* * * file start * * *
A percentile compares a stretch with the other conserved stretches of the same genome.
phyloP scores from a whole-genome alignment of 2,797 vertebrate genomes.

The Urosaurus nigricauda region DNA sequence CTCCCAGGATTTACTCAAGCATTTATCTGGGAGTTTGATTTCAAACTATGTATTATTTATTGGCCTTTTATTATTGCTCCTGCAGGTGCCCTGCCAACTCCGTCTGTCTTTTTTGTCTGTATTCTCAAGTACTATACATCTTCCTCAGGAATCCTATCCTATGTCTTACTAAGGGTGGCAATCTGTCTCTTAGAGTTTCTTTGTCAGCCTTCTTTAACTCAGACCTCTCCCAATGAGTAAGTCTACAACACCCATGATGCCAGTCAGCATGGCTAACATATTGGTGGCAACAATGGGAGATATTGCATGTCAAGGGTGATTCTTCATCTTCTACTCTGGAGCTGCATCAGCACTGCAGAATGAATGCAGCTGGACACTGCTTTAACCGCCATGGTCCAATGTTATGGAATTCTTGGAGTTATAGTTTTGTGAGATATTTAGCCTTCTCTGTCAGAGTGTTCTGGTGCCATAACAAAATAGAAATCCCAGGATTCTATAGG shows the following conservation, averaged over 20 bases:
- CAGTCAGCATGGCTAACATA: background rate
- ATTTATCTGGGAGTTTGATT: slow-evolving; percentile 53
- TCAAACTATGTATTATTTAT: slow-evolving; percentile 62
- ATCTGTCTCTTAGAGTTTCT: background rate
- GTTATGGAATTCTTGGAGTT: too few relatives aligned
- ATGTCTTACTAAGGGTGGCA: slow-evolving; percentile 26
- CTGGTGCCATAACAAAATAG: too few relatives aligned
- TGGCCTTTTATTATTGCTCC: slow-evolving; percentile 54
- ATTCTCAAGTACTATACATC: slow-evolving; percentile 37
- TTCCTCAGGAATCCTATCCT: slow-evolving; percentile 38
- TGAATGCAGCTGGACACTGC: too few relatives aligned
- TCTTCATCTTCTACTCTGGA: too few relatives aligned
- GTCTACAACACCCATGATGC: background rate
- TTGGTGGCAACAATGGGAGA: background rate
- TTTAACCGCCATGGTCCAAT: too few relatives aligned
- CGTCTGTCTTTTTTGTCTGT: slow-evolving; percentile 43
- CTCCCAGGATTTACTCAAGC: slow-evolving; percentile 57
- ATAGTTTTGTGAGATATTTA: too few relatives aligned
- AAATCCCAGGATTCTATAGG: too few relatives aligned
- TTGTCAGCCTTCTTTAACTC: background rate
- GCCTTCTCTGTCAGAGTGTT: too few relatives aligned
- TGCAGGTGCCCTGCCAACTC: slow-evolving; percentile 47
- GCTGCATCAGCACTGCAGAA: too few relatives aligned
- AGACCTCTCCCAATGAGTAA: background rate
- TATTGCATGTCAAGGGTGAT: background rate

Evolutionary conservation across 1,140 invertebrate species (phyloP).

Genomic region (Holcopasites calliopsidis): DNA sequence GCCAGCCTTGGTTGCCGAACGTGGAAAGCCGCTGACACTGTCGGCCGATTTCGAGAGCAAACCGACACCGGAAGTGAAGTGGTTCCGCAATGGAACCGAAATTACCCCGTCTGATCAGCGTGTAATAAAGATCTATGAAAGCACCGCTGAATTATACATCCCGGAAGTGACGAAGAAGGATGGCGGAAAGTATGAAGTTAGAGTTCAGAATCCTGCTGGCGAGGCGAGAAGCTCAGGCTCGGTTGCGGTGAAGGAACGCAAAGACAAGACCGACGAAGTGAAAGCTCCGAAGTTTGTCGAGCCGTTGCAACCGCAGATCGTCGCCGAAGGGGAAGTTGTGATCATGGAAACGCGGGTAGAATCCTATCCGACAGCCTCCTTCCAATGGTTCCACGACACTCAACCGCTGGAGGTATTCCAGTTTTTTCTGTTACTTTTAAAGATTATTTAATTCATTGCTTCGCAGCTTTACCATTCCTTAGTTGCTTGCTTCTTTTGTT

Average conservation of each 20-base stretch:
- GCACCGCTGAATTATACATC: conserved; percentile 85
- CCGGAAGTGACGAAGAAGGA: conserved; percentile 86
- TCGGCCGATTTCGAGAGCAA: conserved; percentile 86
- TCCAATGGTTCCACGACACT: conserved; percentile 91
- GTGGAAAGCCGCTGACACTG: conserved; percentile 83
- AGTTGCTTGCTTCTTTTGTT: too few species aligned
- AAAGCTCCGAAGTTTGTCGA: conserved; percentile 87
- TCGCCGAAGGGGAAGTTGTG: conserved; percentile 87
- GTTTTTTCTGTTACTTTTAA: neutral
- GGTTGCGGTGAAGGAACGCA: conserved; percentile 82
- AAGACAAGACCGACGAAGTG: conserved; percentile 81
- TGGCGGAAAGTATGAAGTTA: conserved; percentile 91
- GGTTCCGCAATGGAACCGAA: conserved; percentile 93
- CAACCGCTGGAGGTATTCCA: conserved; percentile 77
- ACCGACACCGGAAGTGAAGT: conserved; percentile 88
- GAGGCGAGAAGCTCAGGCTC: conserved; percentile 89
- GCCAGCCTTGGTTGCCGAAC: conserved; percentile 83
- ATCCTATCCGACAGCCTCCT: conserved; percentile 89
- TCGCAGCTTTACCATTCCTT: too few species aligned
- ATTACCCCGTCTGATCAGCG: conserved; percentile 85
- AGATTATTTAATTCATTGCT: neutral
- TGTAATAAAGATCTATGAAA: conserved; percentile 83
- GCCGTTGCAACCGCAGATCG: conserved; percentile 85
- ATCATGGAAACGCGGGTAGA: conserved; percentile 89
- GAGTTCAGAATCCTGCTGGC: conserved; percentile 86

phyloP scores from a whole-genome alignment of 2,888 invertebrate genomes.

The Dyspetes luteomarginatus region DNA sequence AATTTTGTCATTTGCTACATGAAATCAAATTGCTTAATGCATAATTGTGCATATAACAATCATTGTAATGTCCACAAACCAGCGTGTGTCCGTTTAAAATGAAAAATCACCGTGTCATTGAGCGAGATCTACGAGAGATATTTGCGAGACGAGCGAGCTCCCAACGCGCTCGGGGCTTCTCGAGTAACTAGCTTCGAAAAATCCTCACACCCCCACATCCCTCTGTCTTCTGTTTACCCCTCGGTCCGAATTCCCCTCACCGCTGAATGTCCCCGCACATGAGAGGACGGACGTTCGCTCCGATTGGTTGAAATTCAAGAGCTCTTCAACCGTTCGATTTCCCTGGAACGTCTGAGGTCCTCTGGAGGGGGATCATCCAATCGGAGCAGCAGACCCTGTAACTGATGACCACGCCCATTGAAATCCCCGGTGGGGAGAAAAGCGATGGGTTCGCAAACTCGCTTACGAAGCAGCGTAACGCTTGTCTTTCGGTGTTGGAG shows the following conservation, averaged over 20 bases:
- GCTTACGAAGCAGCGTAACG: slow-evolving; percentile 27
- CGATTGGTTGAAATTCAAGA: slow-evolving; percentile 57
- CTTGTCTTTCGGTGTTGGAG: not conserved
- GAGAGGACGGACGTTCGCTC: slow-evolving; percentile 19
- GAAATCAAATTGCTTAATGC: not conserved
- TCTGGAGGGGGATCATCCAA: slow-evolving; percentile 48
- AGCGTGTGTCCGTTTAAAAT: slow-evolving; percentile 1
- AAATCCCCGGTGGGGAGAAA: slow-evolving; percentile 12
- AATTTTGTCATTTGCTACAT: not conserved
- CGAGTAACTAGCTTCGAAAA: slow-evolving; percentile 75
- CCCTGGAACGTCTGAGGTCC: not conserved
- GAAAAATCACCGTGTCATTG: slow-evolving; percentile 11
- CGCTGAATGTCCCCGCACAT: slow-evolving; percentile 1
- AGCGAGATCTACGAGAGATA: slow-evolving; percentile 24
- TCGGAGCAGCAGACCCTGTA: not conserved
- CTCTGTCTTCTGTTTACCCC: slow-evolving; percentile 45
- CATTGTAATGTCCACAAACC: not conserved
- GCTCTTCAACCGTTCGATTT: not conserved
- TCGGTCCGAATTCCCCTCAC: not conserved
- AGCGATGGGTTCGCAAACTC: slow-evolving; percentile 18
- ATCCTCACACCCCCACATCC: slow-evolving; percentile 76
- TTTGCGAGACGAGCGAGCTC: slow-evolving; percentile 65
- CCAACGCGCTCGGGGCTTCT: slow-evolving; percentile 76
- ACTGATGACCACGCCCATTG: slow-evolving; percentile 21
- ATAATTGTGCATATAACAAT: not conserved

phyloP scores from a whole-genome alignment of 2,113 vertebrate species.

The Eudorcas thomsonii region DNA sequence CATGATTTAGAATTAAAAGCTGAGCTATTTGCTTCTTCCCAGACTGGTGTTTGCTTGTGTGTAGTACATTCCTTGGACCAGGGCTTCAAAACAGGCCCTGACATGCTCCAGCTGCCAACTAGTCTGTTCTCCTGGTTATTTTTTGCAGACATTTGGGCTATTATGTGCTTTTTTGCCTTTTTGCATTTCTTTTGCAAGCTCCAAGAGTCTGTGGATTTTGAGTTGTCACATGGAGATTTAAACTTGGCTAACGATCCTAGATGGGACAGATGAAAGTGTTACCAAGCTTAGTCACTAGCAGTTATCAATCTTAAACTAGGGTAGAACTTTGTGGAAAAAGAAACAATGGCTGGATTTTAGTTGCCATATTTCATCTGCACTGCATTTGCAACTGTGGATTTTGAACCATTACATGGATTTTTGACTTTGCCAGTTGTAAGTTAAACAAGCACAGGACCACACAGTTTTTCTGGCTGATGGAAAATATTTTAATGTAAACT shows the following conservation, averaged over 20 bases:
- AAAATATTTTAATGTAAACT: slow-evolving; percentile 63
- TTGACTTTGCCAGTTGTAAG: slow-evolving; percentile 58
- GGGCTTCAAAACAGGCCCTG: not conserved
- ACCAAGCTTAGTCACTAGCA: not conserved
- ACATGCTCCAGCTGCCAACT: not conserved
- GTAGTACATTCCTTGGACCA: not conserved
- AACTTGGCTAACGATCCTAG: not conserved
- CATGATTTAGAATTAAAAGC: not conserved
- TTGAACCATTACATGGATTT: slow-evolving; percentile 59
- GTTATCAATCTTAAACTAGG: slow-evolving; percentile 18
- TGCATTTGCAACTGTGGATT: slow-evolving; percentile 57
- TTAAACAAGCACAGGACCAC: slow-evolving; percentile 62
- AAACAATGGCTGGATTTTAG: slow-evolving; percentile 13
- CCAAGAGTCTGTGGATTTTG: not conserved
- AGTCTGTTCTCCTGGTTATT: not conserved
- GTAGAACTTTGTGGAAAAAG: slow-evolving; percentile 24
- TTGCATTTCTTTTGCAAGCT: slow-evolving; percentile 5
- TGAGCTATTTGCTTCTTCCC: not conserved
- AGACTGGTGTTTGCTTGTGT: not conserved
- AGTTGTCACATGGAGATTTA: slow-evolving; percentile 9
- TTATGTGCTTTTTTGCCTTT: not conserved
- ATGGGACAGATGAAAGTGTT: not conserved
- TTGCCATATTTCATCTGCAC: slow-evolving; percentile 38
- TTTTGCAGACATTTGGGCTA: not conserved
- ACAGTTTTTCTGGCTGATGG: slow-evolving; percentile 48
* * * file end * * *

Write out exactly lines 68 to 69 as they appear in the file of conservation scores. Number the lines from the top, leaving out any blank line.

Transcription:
- CGAGTAACTAGCTTCGAAAA: slow-evolving; percentile 75
- CCCTGGAACGTCTGAGGTCC: not conserved